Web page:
Besides, the bitter experiences of other lands should be lessons for Nigeria. After all, hate speech has historically been a global problem. The Nazi propaganda machine prepared the ground for the Holocaust with hate speech directed at the Jews. One streak that runs through the history of War II is the power of the word. The Nazi propagandist machine first demonised the Jews before the executioners took over the job of murdering over six million people. There was a transition from the word to action when some Joseph Goebbels of this world were at the work perpetrating infamy. In that period of transition some public intellectuals became complicit either by silence or rationalisation of the absurd. Some German scientists went to the laboratory to devise their own rationalisation with the science of eugenics. Unfortunately, this is the line that some public intellectuals appear to be taking in Nigeria today. A less talked about part of the tragedy of the present situation is that Nigeria is busy incubating and nursing its own brands of Joseph Goebels waving their destructive flags as ethnic champions and defenders of their faiths.

These are the people that Buhari rightly called “irresponsible.” That is why the role of the public intellectuals should be interrogated in the Nigerian context. The matter is made worse by the fact that some of these intellectuals are among the hordes of Internet warriors on the prowl in the cyber space 24 hours of the day. The Tutsis first became the target of hate speech in the media orchestrated by the Hutu extremists. The 1994 Rwandan genocide shocked the world, coming almost 50 years after World War II.

The consequence was the murder of over a million persons in a population of 7.3 million in 100 days. Despite the exemplary recovery efforts under the leadership of Paul Kagame, Rwanda cannot be said to have fully come to terms with the lethal legacy of the bloodletting. Where the wounds have healed, the scars remain stubbornly prominent in the nation’s history. The dialectic of history and memory is uniquely being played in that country that has since attracted global interest. More recently, the bloodletting that happened during the 2007 General Election in Kenya was preceded by deadly activities of the merchants of hate playing one ethnic group against the other.

The battle against hate speech is today being fought on the streets of the United States after centuries of democratic practice. America has an unresolved race question exacerbated now by the emergence of Trumpism, which provides a flourishing atmosphere for hate speech. The lesson to be learnt is the role of leadership in either fostering or curbing hate speech. The United States is lucky that the larger section of the mainstream media is decidedly against hate speech.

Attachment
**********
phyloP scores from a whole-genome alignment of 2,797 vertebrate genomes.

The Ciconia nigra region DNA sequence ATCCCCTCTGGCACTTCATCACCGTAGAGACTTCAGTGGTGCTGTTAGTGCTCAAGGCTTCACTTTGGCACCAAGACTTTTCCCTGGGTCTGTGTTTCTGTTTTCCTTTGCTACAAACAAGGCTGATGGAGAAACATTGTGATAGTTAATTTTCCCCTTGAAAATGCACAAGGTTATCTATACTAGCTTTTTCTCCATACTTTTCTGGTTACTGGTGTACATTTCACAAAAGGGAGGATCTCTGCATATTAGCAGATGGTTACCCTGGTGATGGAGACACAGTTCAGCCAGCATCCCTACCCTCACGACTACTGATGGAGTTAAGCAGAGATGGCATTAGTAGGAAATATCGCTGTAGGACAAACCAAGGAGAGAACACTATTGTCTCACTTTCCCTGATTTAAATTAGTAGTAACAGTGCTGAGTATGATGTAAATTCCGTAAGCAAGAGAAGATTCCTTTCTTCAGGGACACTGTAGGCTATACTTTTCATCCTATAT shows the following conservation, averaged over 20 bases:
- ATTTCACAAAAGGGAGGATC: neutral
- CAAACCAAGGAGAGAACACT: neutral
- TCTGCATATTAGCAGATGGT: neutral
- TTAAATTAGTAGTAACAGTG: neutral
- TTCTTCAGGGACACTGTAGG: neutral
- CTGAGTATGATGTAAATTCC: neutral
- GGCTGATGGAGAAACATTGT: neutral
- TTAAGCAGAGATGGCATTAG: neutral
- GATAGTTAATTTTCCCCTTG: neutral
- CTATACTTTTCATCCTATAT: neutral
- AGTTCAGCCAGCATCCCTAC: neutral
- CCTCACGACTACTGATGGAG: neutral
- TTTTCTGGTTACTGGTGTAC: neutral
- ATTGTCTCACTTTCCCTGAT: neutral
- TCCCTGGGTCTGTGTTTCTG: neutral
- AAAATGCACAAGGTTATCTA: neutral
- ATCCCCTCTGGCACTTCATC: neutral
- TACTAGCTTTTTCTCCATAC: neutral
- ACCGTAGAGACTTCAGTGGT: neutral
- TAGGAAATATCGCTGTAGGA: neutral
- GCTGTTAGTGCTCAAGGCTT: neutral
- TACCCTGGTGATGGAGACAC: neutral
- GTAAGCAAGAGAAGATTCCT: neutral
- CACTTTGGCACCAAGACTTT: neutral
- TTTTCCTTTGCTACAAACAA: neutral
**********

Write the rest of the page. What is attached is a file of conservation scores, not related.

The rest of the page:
Another possible lesson to be learnt from the American experience is the manner in which the judicial system has seemingly frustrated the sanction on hate speech. Some lawyers and judges insist that despite the lethal consequences of hate speech, the crime should be written off as free speech. Such a proposition diminishes our common humanity. It does not reckon with the freedom of dignity of the victims of hate speech and protection from the violence of the mob. Those who like to contest this position should think of the psychology of the black kids bullied in American schools by children from white supremacist homes. So the advocacy for men and women of goodwill in the Nigerian context should be that hate speech should not be equated with free speech.

In the Nigerian situation, religion and ethnicity are too inflammable to be fuels in the hands of those who make hate speech instead of reasoned arguments. If a political figure pushes a policy idea, which you oppose, free speech allows you to criticise him and his idea as combatively as you can. However, you should not have the freedom to push the issue aside and demonise the religion, region, ethnic group or gender of the political figure. It simply offends reason to resort to such a crude culture of debate as you could be severely critical without infecting the arena of debate with the virus of hate speech. There is always the room for civilised conversations.

Perhaps, the absurdity of declaring hate speech as free speech could be more obvious if a parallel is drawn with a virus infecting the human body. Just as history has shown that the social virus of hate speech could lead to disaster so is it undeniable that the biological virus could also cause an epidemic, if not a pandemic. Now invoking the principle of freedom of speech to rationalise hate speech is akin to invoking freedom of movement for a population infected with the Ebola virus, for instance. Such an argument would make no sense not only to professional virologists, but also to the society as a systemic whole.

It is essential for the health of the larger society to quarantine the infected persons with the virus as part of the effort to stamp it out. It would be irresponsible of the authorities to grant an infected person the freedom to move round and infect the community. The consequences would be disastrous. So no one should have the freedom to make hate speech. Maybe the law that is said to be in the works should draw the clear boundaries between hate speech and free speech.
Ultimately, the antidote to the virus of hate speech should be composed of more than legal ingredients. No nation has developed a vaccine to combat the hate speech virus with only laws.

Like the medical opportunistic infections, hate speech makers are bloody opportunists. They sometimes feed on the undeniable flaws in the system. Beyond legislations the government should manage this political economy efficiently such that irrespective of ethnicity, region or religion all would have access to equity, justice, freedom and social protection with the Nigerian federation. Furthermore, in the strategic war against hate speech there must be a battle for the minds. To borrow from the preamble to the Constitution of UNESCO, “since wars begin in the minds of men, it is in the minds of men that the defences of peace must be constructed”. The campaign against hate speech should be intensified nationally. The public sphere should be restored as the arena of reasoned, vigorous and civil discussions.